RALPH E. GONSALVES, Prime Minister of Saint Vincent and the Grenadines, said the adverse effects of the 2008 global economic and financial crisis have been far-reaching, especially for the countries least responsible for it. The financial architecture has been reassembled with little more than cosmetic changes; economic difficulties have caused many nations to look inward; craven demagogues have exploited economic hardship; and illiberal intolerance has risen in all corners of the world. “Solidarity has been sacrificed on the altar of political expediency,” he said, underlining the need for integration, cooperation and consensus building. While acknowledging this context demands that the United Nations systemic flaws be urgently addressed, he stressed that the Organization remains the only institution with the authority and capacity to enable global cooperation.
The principles of non-intervention and non-interference are of particular importance to small island developing States, given that they lack military might and wealth and are constrained within narrow borders, he continued. Every violation of the principle of non-intervention is an indirect assault on their survival. Consequently, his country stands firmly against interventionist assaults on the sovereignty of Cuba and Venezuela. He called for a resumption of respectful dialogue between the United States and Cuba. Furthermore, unwarranted and illegal intervention in Venezuela is an impediment to the people’s quest for peace, democracy and liberty. “The peoples of Latin America and the Caribbean have repeatedly reaffirmed that our region is a zone of peace. Our peoples are not the pawns and playthings of any nation,” he stated.
“Beyond the headlines, the story of climate change is grimly told in daily experiences of floods, droughts, landslides, coastal erosions, lost lives and livelihoods across our region,” he said, describing climate change as a multifaceted existential problem. The prospects for an effective international solution are receding. He called for the concept of small State exceptionalism to be placed at the centre of global discourse and responses addressing climate change. Major emitters that fail to set and honour ambitious mitigation pledges are committing a direct act of hostility against small island developing States. Decisive political and development action is urgently needed. Global climate accords have placed promised support at the centre of an impenetrable web of rules and processes that frustrate those most desperately in need of cooperation.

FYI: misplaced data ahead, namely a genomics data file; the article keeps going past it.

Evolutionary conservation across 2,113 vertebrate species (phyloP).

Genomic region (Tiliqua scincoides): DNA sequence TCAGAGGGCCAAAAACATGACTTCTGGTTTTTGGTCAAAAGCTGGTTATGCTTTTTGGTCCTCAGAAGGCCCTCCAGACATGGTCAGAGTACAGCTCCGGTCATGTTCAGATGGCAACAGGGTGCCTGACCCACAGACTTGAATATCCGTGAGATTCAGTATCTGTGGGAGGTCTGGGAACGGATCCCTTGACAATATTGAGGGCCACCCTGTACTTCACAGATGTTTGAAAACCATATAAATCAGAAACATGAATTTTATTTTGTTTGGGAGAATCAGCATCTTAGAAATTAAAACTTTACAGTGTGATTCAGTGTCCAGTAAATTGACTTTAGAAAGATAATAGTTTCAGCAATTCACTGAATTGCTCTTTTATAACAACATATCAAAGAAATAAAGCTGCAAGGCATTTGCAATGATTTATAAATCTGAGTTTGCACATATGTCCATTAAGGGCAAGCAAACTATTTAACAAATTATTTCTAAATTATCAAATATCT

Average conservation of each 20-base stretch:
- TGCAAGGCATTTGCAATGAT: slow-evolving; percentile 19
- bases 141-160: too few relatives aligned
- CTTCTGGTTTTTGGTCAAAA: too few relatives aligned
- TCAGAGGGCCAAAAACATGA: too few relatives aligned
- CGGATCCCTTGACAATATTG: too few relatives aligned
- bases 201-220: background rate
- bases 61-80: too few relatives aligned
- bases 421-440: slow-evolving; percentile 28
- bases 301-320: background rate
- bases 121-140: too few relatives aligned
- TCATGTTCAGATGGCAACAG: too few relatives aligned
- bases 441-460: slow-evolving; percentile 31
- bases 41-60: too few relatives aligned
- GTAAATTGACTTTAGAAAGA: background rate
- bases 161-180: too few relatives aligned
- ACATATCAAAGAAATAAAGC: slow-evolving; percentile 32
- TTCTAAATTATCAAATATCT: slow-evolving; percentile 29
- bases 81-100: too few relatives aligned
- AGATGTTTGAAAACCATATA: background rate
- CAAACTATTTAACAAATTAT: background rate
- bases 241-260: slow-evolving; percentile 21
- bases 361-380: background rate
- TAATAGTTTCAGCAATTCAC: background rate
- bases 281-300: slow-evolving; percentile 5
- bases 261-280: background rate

The international commitment to the Sustainable Development Goals suffers from the lack of tangible global efforts, he underscored. However, his country has embedded them in its national development plans and created a Zero Hunger Trust Fund and a Disaster Contingency Fund. As it continues to seek new avenues for people-centred development and economic growth, the spectre of trade wars looms, and its banking and financial industries face increasing procedural impediments. Manipulating States’ access to global banking and finance mechanisms violates the internationally recognized right to development, he emphasized, urging the United States to confront this grave issue.
Highlighting his country’s active participation in the work of the United Nations, he said the need for principled pragmatism on the Security Council requires that its membership be reformed to better reflect modern realities and challenges. “The relevance of this institution is rooted in its responsiveness to the needs and challenges of the peoples we collectively represent,” he stated. He pointed out that the United Nations remains blind to the 23 million residents of Taiwan even though there is no principled basis to deny it the right to participate in the work of the specialized agencies of the Organization. He also called for practical resolutions to the pain and suffering of the Palestinians and the people of Yemen.
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